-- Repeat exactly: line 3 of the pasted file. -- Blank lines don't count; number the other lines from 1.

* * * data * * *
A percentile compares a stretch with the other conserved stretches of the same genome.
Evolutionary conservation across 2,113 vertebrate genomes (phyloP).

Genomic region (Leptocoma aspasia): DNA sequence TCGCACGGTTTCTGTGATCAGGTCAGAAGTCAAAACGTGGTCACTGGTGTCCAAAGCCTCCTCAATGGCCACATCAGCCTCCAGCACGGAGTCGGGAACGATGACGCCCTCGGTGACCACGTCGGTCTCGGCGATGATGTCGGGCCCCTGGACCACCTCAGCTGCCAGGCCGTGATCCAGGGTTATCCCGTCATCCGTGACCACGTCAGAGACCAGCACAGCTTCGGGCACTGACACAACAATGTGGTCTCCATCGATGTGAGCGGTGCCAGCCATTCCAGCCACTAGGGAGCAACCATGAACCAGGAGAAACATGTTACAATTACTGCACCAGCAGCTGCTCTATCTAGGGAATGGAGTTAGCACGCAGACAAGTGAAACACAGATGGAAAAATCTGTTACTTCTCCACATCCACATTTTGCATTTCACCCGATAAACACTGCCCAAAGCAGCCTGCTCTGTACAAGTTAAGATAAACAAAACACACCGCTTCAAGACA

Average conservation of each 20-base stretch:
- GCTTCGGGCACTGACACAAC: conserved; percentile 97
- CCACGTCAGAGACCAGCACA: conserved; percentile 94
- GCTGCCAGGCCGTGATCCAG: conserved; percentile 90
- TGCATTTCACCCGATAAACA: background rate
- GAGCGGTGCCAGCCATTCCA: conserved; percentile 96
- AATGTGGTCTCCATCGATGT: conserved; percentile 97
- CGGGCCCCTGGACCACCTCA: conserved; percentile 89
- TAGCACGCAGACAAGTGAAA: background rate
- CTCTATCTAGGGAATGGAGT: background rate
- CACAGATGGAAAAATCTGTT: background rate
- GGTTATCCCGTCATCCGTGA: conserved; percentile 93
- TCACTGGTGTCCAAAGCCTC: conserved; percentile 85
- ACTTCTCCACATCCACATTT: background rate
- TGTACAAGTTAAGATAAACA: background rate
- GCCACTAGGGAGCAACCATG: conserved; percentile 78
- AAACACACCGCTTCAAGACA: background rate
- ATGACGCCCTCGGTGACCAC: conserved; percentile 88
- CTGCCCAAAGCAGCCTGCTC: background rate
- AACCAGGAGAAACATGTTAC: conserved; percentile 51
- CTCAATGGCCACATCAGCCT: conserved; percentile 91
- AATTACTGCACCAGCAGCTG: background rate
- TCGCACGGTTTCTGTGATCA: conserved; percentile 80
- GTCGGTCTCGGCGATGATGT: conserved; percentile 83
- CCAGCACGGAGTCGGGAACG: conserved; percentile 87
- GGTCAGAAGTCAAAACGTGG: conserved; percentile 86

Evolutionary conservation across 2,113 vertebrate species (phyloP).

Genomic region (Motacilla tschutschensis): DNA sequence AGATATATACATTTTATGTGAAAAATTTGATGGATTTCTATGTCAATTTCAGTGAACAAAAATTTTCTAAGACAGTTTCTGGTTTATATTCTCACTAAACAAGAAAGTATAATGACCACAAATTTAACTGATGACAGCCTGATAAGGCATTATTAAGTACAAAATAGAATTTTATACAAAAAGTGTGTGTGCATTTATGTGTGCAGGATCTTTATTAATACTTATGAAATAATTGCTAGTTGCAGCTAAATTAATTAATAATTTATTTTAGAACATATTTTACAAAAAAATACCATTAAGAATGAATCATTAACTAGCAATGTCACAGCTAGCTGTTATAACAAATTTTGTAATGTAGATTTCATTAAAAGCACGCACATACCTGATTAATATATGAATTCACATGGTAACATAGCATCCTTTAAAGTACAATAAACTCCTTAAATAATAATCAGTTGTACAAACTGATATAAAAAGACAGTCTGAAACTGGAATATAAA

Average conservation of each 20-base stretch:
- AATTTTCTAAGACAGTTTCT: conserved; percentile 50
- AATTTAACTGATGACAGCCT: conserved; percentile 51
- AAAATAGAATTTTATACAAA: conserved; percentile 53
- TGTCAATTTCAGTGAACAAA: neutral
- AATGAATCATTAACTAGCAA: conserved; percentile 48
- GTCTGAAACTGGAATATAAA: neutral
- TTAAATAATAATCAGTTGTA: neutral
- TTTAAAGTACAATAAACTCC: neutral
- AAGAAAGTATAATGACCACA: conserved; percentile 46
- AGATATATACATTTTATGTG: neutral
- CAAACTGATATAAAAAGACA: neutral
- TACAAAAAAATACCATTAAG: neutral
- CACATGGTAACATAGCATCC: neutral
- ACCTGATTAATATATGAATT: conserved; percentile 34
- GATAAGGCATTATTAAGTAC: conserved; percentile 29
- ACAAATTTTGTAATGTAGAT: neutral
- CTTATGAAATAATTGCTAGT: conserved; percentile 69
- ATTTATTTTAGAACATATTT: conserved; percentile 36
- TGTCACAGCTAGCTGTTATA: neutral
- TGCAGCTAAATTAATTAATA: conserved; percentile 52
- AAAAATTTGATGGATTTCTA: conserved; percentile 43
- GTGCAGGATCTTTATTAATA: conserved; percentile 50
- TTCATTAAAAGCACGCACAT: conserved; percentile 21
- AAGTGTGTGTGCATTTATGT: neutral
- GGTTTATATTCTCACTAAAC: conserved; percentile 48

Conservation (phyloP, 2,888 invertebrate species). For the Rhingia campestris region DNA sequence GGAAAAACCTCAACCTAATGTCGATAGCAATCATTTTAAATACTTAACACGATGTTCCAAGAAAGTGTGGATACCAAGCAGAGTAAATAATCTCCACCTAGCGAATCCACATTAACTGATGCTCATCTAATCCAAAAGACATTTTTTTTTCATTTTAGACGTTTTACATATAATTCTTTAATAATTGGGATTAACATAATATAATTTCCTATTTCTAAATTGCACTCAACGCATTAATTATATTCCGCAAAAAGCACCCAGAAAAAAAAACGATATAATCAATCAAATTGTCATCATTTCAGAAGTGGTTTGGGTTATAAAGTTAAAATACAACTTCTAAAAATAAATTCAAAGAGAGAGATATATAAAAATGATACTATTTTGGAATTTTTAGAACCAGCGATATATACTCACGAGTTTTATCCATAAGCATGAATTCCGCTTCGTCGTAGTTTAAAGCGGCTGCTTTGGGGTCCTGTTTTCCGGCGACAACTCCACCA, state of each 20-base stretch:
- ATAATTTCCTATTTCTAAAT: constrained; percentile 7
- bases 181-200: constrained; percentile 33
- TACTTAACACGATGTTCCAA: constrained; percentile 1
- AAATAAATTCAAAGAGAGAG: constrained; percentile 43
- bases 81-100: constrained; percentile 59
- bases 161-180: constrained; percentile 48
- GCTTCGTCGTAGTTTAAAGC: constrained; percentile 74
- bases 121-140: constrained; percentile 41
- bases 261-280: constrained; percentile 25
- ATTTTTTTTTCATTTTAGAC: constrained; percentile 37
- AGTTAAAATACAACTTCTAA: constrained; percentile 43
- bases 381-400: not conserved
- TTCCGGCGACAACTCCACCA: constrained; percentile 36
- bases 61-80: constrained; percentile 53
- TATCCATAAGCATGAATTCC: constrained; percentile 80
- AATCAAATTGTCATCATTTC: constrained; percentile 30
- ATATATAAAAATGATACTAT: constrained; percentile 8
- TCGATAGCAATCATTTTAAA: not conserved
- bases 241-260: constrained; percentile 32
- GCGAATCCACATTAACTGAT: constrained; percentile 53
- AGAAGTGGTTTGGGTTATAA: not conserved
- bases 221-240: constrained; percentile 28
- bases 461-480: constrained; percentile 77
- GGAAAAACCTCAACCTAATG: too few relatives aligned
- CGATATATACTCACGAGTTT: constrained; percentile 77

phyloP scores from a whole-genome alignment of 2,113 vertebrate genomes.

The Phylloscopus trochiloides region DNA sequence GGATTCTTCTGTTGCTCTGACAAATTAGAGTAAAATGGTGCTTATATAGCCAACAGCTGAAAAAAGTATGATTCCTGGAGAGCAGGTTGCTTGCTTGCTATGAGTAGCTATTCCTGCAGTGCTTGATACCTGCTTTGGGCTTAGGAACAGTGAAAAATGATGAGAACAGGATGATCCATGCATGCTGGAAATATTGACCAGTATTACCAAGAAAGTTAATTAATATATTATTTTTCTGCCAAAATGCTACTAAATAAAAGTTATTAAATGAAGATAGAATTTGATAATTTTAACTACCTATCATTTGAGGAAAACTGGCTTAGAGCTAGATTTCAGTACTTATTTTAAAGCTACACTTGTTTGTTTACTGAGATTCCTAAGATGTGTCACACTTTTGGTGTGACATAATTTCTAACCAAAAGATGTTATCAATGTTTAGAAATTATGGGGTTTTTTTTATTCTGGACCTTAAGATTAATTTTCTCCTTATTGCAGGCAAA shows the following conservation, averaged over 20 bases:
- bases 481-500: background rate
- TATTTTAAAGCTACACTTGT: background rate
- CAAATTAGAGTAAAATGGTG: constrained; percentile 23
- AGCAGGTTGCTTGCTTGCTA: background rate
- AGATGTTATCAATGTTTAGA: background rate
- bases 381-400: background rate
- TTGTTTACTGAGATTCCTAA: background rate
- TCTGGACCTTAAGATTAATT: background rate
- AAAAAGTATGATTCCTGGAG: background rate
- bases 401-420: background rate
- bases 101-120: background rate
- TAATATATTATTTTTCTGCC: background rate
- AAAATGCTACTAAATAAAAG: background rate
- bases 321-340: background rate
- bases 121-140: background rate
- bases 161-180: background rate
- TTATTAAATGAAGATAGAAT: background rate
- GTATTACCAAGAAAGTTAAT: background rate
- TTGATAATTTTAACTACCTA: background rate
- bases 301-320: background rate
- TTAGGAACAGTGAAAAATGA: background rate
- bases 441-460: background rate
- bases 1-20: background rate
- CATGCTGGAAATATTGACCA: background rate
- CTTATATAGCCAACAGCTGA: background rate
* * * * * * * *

Genomic region (Leptocoma aspasia): DNA sequence TCGCACGGTTTCTGTGATCAGGTCAGAAGTCAAAACGTGGTCACTGGTGTCCAAAGCCTCCTCAATGGCCACATCAGCCTCCAGCACGGAGTCGGGAACGATGACGCCCTCGGTGACCACGTCGGTCTCGGCGATGATGTCGGGCCCCTGGACCACCTCAGCTGCCAGGCCGTGATCCAGGGTTATCCCGTCATCCGTGACCACGTCAGAGACCAGCACAGCTTCGGGCACTGACACAACAATGTGGTCTCCATCGATGTGAGCGGTGCCAGCCATTCCAGCCACTAGGGAGCAACCATGAACCAGGAGAAACATGTTACAATTACTGCACCAGCAGCTGCTCTATCTAGGGAATGGAGTTAGCACGCAGACAAGTGAAACACAGATGGAAAAATCTGTTACTTCTCCACATCCACATTTTGCATTTCACCCGATAAACACTGCCCAAAGCAGCCTGCTCTGTACAAGTTAAGATAAACAAAACACACCGCTTCAAGACA